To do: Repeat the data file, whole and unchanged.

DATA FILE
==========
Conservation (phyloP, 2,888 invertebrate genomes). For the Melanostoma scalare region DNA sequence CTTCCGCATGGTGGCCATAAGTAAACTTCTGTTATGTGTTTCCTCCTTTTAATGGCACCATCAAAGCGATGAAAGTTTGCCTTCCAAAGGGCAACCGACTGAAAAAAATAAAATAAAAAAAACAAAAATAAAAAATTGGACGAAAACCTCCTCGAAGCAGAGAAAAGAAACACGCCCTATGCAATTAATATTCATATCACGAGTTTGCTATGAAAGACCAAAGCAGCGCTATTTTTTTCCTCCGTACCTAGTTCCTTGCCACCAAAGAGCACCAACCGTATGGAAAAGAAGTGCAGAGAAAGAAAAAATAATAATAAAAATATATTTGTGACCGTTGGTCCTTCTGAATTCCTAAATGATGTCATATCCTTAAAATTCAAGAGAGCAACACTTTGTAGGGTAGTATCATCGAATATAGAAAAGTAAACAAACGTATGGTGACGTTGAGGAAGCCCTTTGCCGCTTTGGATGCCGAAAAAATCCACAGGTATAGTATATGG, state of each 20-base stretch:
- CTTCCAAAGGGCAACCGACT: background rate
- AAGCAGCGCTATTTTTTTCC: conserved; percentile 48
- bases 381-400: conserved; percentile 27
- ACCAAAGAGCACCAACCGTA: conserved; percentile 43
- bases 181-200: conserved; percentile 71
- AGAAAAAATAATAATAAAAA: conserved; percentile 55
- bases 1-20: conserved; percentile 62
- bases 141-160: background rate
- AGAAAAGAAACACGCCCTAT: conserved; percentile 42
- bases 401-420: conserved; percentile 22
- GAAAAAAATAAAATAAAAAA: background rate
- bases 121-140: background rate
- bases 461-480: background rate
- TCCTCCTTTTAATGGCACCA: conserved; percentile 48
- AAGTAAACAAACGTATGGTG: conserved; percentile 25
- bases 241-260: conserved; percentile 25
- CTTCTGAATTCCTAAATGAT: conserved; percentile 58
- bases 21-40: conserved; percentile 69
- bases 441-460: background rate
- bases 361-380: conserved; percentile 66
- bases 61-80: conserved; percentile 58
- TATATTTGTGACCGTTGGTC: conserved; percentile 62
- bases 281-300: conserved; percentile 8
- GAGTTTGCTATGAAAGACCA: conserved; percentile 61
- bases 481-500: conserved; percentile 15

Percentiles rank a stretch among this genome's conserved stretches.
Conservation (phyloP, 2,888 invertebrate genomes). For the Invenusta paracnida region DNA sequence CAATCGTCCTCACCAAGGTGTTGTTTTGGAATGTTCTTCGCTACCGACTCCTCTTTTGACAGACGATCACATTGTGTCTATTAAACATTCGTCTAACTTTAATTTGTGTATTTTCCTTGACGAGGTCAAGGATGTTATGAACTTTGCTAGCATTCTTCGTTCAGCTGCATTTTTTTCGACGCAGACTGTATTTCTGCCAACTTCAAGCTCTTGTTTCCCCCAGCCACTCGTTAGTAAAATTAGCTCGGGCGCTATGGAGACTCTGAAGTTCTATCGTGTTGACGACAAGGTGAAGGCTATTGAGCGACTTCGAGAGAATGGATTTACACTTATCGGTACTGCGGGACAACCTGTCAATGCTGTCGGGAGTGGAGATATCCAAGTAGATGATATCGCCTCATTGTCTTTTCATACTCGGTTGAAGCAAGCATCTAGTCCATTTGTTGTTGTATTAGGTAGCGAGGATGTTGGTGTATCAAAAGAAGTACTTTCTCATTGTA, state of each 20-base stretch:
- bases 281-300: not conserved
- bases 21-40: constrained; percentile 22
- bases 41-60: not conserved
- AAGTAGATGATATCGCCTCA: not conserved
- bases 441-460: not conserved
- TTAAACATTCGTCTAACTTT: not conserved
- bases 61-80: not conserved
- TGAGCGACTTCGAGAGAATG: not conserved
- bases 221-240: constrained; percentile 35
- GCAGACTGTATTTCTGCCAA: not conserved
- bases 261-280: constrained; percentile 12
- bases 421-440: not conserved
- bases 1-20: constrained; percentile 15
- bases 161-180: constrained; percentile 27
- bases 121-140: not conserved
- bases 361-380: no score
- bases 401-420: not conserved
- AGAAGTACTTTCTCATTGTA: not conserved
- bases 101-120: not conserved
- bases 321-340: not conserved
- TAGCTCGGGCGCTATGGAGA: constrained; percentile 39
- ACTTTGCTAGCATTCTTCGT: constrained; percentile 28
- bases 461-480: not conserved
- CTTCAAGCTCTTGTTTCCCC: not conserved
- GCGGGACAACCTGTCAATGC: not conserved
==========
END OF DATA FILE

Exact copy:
Conservation (phyloP, 2,888 invertebrate genomes). For the Melanostoma scalare region DNA sequence CTTCCGCATGGTGGCCATAAGTAAACTTCTGTTATGTGTTTCCTCCTTTTAATGGCACCATCAAAGCGATGAAAGTTTGCCTTCCAAAGGGCAACCGACTGAAAAAAATAAAATAAAAAAAACAAAAATAAAAAATTGGACGAAAACCTCCTCGAAGCAGAGAAAAGAAACACGCCCTATGCAATTAATATTCATATCACGAGTTTGCTATGAAAGACCAAAGCAGCGCTATTTTTTTCCTCCGTACCTAGTTCCTTGCCACCAAAGAGCACCAACCGTATGGAAAAGAAGTGCAGAGAAAGAAAAAATAATAATAAAAATATATTTGTGACCGTTGGTCCTTCTGAATTCCTAAATGATGTCATATCCTTAAAATTCAAGAGAGCAACACTTTGTAGGGTAGTATCATCGAATATAGAAAAGTAAACAAACGTATGGTGACGTTGAGGAAGCCCTTTGCCGCTTTGGATGCCGAAAAAATCCACAGGTATAGTATATGG, state of each 20-base stretch:
- CTTCCAAAGGGCAACCGACT: background rate
- AAGCAGCGCTATTTTTTTCC: conserved; percentile 48
- bases 381-400: conserved; percentile 27
- ACCAAAGAGCACCAACCGTA: conserved; percentile 43
- bases 181-200: conserved; percentile 71
- AGAAAAAATAATAATAAAAA: conserved; percentile 55
- bases 1-20: conserved; percentile 62
- bases 141-160: background rate
- AGAAAAGAAACACGCCCTAT: conserved; percentile 42
- bases 401-420: conserved; percentile 22
- GAAAAAAATAAAATAAAAAA: background rate
- bases 121-140: background rate
- bases 461-480: background rate
- TCCTCCTTTTAATGGCACCA: conserved; percentile 48
- AAGTAAACAAACGTATGGTG: conserved; percentile 25
- bases 241-260: conserved; percentile 25
- CTTCTGAATTCCTAAATGAT: conserved; percentile 58
- bases 21-40: conserved; percentile 69
- bases 441-460: background rate
- bases 361-380: conserved; percentile 66
- bases 61-80: conserved; percentile 58
- TATATTTGTGACCGTTGGTC: conserved; percentile 62
- bases 281-300: conserved; percentile 8
- GAGTTTGCTATGAAAGACCA: conserved; percentile 61
- bases 481-500: conserved; percentile 15

Percentiles rank a stretch among this genome's conserved stretches.
Conservation (phyloP, 2,888 invertebrate genomes). For the Invenusta paracnida region DNA sequence CAATCGTCCTCACCAAGGTGTTGTTTTGGAATGTTCTTCGCTACCGACTCCTCTTTTGACAGACGATCACATTGTGTCTATTAAACATTCGTCTAACTTTAATTTGTGTATTTTCCTTGACGAGGTCAAGGATGTTATGAACTTTGCTAGCATTCTTCGTTCAGCTGCATTTTTTTCGACGCAGACTGTATTTCTGCCAACTTCAAGCTCTTGTTTCCCCCAGCCACTCGTTAGTAAAATTAGCTCGGGCGCTATGGAGACTCTGAAGTTCTATCGTGTTGACGACAAGGTGAAGGCTATTGAGCGACTTCGAGAGAATGGATTTACACTTATCGGTACTGCGGGACAACCTGTCAATGCTGTCGGGAGTGGAGATATCCAAGTAGATGATATCGCCTCATTGTCTTTTCATACTCGGTTGAAGCAAGCATCTAGTCCATTTGTTGTTGTATTAGGTAGCGAGGATGTTGGTGTATCAAAAGAAGTACTTTCTCATTGTA, state of each 20-base stretch:
- bases 281-300: not conserved
- bases 21-40: constrained; percentile 22
- bases 41-60: not conserved
- AAGTAGATGATATCGCCTCA: not conserved
- bases 441-460: not conserved
- TTAAACATTCGTCTAACTTT: not conserved
- bases 61-80: not conserved
- TGAGCGACTTCGAGAGAATG: not conserved
- bases 221-240: constrained; percentile 35
- GCAGACTGTATTTCTGCCAA: not conserved
- bases 261-280: constrained; percentile 12
- bases 421-440: not conserved
- bases 1-20: constrained; percentile 15
- bases 161-180: constrained; percentile 27
- bases 121-140: not conserved
- bases 361-380: no score
- bases 401-420: not conserved
- AGAAGTACTTTCTCATTGTA: not conserved
- bases 101-120: not conserved
- bases 321-340: not conserved
- TAGCTCGGGCGCTATGGAGA: constrained; percentile 39
- ACTTTGCTAGCATTCTTCGT: constrained; percentile 28
- bases 461-480: not conserved
- CTTCAAGCTCTTGTTTCCCC: not conserved
- GCGGGACAACCTGTCAATGC: not conserved